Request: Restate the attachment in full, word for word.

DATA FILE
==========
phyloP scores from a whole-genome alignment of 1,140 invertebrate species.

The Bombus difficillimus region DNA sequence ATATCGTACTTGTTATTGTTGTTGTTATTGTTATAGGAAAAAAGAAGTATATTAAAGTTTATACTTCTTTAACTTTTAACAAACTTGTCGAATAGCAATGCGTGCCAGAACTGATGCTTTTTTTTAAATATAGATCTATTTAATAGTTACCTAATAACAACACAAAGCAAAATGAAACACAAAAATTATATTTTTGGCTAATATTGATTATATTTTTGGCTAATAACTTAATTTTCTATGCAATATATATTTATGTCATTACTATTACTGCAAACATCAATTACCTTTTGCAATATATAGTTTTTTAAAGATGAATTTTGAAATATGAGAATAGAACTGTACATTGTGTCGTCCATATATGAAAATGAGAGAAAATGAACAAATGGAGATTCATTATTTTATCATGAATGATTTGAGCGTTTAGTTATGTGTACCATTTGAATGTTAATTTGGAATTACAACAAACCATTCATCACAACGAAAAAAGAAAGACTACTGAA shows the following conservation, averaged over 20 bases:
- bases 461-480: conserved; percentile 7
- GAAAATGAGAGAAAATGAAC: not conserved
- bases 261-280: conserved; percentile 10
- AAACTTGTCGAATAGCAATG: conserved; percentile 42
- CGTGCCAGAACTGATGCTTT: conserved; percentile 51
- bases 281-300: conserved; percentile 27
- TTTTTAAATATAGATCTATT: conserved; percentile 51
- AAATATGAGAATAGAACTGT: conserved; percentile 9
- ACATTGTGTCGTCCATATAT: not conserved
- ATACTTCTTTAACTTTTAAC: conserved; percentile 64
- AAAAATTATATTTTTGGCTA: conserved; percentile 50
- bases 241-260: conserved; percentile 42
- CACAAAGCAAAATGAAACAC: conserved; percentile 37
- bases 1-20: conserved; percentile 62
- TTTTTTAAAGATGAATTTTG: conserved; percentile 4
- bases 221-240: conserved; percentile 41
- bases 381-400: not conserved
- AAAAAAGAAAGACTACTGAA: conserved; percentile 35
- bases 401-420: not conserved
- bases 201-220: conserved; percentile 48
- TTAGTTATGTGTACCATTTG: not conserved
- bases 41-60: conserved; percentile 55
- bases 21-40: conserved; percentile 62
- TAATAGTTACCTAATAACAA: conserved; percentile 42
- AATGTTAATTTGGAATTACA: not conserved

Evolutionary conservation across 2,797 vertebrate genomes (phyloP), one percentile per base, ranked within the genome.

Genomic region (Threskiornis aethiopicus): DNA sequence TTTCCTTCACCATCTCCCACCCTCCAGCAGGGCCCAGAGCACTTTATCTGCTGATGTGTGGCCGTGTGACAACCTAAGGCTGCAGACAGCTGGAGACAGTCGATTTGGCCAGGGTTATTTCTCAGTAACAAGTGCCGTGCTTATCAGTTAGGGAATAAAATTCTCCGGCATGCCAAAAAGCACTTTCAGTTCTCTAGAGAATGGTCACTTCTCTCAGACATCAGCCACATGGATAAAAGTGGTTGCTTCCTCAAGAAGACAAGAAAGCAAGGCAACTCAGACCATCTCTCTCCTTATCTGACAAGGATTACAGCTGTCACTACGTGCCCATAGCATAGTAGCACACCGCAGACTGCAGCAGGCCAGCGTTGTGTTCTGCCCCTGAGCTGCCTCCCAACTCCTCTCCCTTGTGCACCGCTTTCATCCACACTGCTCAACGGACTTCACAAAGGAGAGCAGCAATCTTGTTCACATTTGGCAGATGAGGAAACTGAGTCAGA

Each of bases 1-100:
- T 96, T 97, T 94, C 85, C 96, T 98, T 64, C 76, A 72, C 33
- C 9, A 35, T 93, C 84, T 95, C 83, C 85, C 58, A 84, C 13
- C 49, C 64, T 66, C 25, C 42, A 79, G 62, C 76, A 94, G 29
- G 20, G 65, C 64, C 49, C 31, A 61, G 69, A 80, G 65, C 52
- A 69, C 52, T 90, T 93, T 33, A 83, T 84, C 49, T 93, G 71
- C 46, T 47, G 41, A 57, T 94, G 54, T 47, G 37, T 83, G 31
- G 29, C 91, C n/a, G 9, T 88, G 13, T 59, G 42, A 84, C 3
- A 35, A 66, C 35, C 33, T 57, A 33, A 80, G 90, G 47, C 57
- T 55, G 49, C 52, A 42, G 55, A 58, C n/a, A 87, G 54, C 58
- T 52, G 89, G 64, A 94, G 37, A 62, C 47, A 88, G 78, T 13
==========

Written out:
phyloP scores from a whole-genome alignment of 1,140 invertebrate species.

The Bombus difficillimus region DNA sequence ATATCGTACTTGTTATTGTTGTTGTTATTGTTATAGGAAAAAAGAAGTATATTAAAGTTTATACTTCTTTAACTTTTAACAAACTTGTCGAATAGCAATGCGTGCCAGAACTGATGCTTTTTTTTAAATATAGATCTATTTAATAGTTACCTAATAACAACACAAAGCAAAATGAAACACAAAAATTATATTTTTGGCTAATATTGATTATATTTTTGGCTAATAACTTAATTTTCTATGCAATATATATTTATGTCATTACTATTACTGCAAACATCAATTACCTTTTGCAATATATAGTTTTTTAAAGATGAATTTTGAAATATGAGAATAGAACTGTACATTGTGTCGTCCATATATGAAAATGAGAGAAAATGAACAAATGGAGATTCATTATTTTATCATGAATGATTTGAGCGTTTAGTTATGTGTACCATTTGAATGTTAATTTGGAATTACAACAAACCATTCATCACAACGAAAAAAGAAAGACTACTGAA shows the following conservation, averaged over 20 bases:
- bases 461-480: conserved; percentile 7
- GAAAATGAGAGAAAATGAAC: not conserved
- bases 261-280: conserved; percentile 10
- AAACTTGTCGAATAGCAATG: conserved; percentile 42
- CGTGCCAGAACTGATGCTTT: conserved; percentile 51
- bases 281-300: conserved; percentile 27
- TTTTTAAATATAGATCTATT: conserved; percentile 51
- AAATATGAGAATAGAACTGT: conserved; percentile 9
- ACATTGTGTCGTCCATATAT: not conserved
- ATACTTCTTTAACTTTTAAC: conserved; percentile 64
- AAAAATTATATTTTTGGCTA: conserved; percentile 50
- bases 241-260: conserved; percentile 42
- CACAAAGCAAAATGAAACAC: conserved; percentile 37
- bases 1-20: conserved; percentile 62
- TTTTTTAAAGATGAATTTTG: conserved; percentile 4
- bases 221-240: conserved; percentile 41
- bases 381-400: not conserved
- AAAAAAGAAAGACTACTGAA: conserved; percentile 35
- bases 401-420: not conserved
- bases 201-220: conserved; percentile 48
- TTAGTTATGTGTACCATTTG: not conserved
- bases 41-60: conserved; percentile 55
- bases 21-40: conserved; percentile 62
- TAATAGTTACCTAATAACAA: conserved; percentile 42
- AATGTTAATTTGGAATTACA: not conserved

Evolutionary conservation across 2,797 vertebrate genomes (phyloP), one percentile per base, ranked within the genome.

Genomic region (Threskiornis aethiopicus): DNA sequence TTTCCTTCACCATCTCCCACCCTCCAGCAGGGCCCAGAGCACTTTATCTGCTGATGTGTGGCCGTGTGACAACCTAAGGCTGCAGACAGCTGGAGACAGTCGATTTGGCCAGGGTTATTTCTCAGTAACAAGTGCCGTGCTTATCAGTTAGGGAATAAAATTCTCCGGCATGCCAAAAAGCACTTTCAGTTCTCTAGAGAATGGTCACTTCTCTCAGACATCAGCCACATGGATAAAAGTGGTTGCTTCCTCAAGAAGACAAGAAAGCAAGGCAACTCAGACCATCTCTCTCCTTATCTGACAAGGATTACAGCTGTCACTACGTGCCCATAGCATAGTAGCACACCGCAGACTGCAGCAGGCCAGCGTTGTGTTCTGCCCCTGAGCTGCCTCCCAACTCCTCTCCCTTGTGCACCGCTTTCATCCACACTGCTCAACGGACTTCACAAAGGAGAGCAGCAATCTTGTTCACATTTGGCAGATGAGGAAACTGAGTCAGA

Each of bases 1-100:
- T 96, T 97, T 94, C 85, C 96, T 98, T 64, C 76, A 72, C 33
- C 9, A 35, T 93, C 84, T 95, C 83, C 85, C 58, A 84, C 13
- C 49, C 64, T 66, C 25, C 42, A 79, G 62, C 76, A 94, G 29
- G 20, G 65, C 64, C 49, C 31, A 61, G 69, A 80, G 65, C 52
- A 69, C 52, T 90, T 93, T 33, A 83, T 84, C 49, T 93, G 71
- C 46, T 47, G 41, A 57, T 94, G 54, T 47, G 37, T 83, G 31
- G 29, C 91, C n/a, G 9, T 88, G 13, T 59, G 42, A 84, C 3
- A 35, A 66, C 35, C 33, T 57, A 33, A 80, G 90, G 47, C 57
- T 55, G 49, C 52, A 42, G 55, A 58, C n/a, A 87, G 54, C 58
- T 52, G 89, G 64, A 94, G 37, A 62, C 47, A 88, G 78, T 13